The U.S. Supreme Court will hear oral arguments Tuesday in a case that could have far-reaching implications for the way legislative districts in Texas — and across the country — are drawn. A coalition of Texas legislators, mostly Democrats, fears that if voters suing the state succeed, minority communities will have significantly reduced political power.
The case, Evenwel v. Abbott, centers around the legality of Texas’ current method for drawing the lines dividing state Senate districts. As it stands, Texas draws its districts so they are roughly equal in population. Even those who can’t vote — such as children, non-citizens and felons — get equal representation in the Senate.
The Texans suing the state, Sue Evenwel of Mount Pleasant and Edward Pfenninger of Montgomery County north of Houston, say this method leads to “gross malapportionment” of the value of their votes. Because there are a larger number of potential voters in Pfenninger’s district than there are in Evenwel’s district, Pfenninger says his ballot counts for less.
Dozens of state legislators, mostly Democrats, have signed on to briefs with the court defending the legality of Texas’ current policy — that all Texans, regardless of their eligibility to vote, should have equal representation. Among the briefs are one by the House of Representative’s Mexican American Legislative Caucus — a group of 41 state representatives, all but five of whom are Democrats — and the Texas Senate Hispanic Caucus, made up of 11 Democratic senators. Those same 11 senators filed another brief presenting further arguments in the state’s favor.
“This case represents a direct attack on our constituents,” said Sen. José R. Rodríguez, D-El Paso, who chairs the Senate Hispanic Caucus. “The implications could not be larger for minority voting rights and for Texas as a whole.”
Lawyers at the conservative Cato Institute, who are siding with the voters suing the state, said they disagree with the idea that the non-voters are being represented by the current system in the first place. Given that they aren’t voting, it’s hard to know what their policy preferences would be, the lawyers wrote in a brief to the court.
“Aliens are not ‘virtually represented’ by voters who happen to live near them,” they wrote. “Allowing Texas to assume that its ineligible voters will share the political preferences of eligible voters of the same race would,” they added, “be the first time this Court has endorsed a belief that homogenous racial-bloc political preferences are inevitable and need no empirical verification.”
Cato and other conservative groups stand in opposition to Gov. Greg Abbott, who is defending the state’s policy. That puts the Republican governor in an unusual alignment with the coalition of Democrats.
It’s not that the Democrats love the districts as they are now; in fact, they sued in federal court over the state’s Republican-drawn maps. But they believe that to draw the districts in the way Evenwel and Pfenninger are proposing would be worse.
If the Supreme Court rules against the state, districts would be drawn along dramatically different lines in order to equally divide the population of eligible voters — and that isn’t a partisan issue, according to Sen. Rodney Ellis, D-Houston.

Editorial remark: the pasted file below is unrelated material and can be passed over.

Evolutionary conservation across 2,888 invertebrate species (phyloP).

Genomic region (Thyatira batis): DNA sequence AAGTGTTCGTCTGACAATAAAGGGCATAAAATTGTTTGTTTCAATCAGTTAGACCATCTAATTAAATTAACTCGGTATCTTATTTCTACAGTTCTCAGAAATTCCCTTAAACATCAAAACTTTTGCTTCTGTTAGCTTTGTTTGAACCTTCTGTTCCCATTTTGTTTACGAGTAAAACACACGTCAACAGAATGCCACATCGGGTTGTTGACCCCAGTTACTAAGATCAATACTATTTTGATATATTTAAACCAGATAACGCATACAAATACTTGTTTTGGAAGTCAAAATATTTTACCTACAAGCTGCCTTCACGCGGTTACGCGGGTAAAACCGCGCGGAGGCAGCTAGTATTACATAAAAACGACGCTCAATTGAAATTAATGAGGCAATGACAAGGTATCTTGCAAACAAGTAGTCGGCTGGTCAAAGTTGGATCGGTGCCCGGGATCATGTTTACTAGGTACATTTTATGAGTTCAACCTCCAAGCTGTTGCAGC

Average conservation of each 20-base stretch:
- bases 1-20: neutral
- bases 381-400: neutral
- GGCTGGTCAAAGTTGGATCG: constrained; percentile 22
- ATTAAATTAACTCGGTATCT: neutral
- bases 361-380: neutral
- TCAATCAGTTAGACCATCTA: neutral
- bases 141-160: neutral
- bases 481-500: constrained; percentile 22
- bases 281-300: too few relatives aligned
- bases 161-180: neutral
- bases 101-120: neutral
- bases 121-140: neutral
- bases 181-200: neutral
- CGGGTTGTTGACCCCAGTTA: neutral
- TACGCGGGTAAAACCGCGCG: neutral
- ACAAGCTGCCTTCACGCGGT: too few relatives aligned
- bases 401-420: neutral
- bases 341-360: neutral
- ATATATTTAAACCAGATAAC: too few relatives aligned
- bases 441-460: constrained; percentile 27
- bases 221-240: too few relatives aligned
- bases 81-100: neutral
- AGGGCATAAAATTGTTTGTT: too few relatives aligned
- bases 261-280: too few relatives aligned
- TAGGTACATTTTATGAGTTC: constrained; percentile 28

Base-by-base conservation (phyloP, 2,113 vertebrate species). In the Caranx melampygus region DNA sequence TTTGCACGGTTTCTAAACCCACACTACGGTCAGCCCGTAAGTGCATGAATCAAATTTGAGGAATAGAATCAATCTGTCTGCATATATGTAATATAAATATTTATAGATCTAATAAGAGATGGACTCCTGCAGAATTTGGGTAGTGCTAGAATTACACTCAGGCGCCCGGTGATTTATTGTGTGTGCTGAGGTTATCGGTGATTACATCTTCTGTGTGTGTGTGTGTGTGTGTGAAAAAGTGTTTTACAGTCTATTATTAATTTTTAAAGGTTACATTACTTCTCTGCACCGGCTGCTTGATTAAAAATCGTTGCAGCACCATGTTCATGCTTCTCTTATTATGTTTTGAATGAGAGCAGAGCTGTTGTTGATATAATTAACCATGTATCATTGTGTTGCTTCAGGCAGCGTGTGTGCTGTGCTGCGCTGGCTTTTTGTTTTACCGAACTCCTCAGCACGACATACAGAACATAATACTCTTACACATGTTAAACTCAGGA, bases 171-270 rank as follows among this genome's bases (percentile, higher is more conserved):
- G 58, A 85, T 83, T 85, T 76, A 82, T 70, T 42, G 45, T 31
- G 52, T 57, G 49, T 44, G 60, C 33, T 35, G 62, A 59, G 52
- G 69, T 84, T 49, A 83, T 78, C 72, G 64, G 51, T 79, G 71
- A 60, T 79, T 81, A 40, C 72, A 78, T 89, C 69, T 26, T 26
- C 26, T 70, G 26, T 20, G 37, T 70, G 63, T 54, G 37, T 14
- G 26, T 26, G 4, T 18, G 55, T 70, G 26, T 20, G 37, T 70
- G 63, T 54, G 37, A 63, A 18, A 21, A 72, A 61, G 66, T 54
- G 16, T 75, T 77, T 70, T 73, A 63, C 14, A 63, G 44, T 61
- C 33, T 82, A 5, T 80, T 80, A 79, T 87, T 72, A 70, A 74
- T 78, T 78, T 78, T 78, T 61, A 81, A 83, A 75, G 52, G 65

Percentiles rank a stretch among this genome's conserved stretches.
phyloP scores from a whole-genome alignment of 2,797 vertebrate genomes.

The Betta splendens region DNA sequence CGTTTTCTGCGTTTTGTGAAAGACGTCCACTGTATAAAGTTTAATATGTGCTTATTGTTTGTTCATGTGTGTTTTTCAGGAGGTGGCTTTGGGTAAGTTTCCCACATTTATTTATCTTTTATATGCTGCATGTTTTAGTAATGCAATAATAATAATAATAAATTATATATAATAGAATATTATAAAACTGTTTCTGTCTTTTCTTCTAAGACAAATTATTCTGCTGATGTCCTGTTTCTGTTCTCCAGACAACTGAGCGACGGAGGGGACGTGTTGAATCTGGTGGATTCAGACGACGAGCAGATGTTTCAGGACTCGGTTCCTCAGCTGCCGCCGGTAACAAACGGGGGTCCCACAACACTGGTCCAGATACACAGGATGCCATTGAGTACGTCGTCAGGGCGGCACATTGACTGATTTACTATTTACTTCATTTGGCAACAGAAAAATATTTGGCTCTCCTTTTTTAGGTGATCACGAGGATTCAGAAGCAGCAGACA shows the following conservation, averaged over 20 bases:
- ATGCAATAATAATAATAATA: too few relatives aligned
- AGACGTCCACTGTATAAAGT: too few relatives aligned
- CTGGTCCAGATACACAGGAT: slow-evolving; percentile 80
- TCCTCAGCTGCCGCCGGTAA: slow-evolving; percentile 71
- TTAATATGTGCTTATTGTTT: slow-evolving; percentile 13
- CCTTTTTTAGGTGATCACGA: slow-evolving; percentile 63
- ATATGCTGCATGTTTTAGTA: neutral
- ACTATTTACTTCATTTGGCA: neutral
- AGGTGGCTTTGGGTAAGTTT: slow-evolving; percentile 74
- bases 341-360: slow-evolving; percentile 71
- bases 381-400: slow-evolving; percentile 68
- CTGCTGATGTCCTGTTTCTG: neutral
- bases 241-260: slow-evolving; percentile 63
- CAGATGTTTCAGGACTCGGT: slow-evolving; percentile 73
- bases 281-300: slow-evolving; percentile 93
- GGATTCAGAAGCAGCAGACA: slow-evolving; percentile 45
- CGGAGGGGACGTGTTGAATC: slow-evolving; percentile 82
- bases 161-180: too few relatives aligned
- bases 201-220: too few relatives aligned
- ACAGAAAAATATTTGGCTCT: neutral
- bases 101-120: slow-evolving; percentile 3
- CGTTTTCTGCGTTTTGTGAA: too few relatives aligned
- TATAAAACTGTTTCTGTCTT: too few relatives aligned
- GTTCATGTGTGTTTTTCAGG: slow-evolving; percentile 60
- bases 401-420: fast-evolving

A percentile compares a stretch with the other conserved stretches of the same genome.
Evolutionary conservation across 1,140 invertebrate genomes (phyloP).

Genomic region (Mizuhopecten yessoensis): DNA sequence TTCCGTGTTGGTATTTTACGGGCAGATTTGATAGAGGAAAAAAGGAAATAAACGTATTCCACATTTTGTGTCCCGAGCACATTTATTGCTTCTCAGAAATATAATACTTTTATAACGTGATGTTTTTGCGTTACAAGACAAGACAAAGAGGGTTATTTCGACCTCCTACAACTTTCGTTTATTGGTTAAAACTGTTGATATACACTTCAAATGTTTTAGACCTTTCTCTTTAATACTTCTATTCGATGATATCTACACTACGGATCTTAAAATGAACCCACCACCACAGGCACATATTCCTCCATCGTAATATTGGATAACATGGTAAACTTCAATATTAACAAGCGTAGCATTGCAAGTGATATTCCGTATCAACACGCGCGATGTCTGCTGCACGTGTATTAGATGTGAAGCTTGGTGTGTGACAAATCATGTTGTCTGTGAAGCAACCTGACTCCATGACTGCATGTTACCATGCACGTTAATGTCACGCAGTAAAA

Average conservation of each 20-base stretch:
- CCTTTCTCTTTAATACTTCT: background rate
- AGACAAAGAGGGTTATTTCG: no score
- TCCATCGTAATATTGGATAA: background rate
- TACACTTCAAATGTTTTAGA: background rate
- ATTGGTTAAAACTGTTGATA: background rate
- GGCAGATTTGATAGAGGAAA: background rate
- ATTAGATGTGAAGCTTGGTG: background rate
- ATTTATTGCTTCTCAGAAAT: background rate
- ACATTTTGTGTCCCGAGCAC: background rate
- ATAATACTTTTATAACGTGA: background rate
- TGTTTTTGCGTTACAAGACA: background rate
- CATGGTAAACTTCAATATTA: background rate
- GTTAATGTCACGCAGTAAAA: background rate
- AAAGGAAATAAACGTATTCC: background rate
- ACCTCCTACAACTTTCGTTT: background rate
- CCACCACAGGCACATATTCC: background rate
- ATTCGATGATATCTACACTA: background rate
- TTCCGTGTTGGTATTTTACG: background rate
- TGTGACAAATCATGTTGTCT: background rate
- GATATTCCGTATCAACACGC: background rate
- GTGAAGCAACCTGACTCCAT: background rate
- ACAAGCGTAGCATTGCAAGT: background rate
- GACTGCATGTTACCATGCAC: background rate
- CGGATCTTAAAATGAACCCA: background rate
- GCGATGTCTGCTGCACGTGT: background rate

The ruling would mean “lopsided, overcrowded urban districts packed with non-voters,” and “much smaller districts in rural areas where people are older and there are far fewer non-citizens,” he said. “The overall effect would be grossly unequal access to legislators, resources, and services.”
That would adversely impact anyone in those larger districts, Ellis added.
“When you pack people into overcrowded, unequal districts, everyone in them suffers – Democrats and Republicans alike. All of them have less access to their senators, regardless of their political persuasion,” he said. “We help people in our districts with all kinds of problems — eligibility for Medicaid, veterans’ benefits, issues in schools, you name it. If we have to serve thousands of extra constituents while other senators serve much smaller populations, the people we represent will inevitably suffer.”
The ability to provide constituent services is significant, according to Sen. Sylvia Garcia, D-Houston. But if districts with large communities of children and non-citizens were stretched to include more eligible voters, the overall demographics of those districts would change significantly, she added. That would have a major impact on the politics of the state.
Garcia, who represents Senate District 6 — the district with the lowest proportion of eligible voters — said the demographics of her own district would shift in a way that reduced the power of minority groups’ votes.
“Quite frankly, it would maybe result in it not being my district anymore,” Garcia said. “If you look at Texas and look at who represents the minority populations of Texas, it’s Democrats. This is just another way to dilute our vote and dilute our strength.”
If the Supreme Court rules to divide districts by eligible voters, rather than by total population, Garcia — who will be traveling to Washington, D.C. to watch the oral arguments — said despite the high stakes, she is “cautiously optimistic” the court will rule in Texas’ favor.
“I think this really just is a complete change of philosophy on how we interpret ‘one person, one vote,’” Garcia said.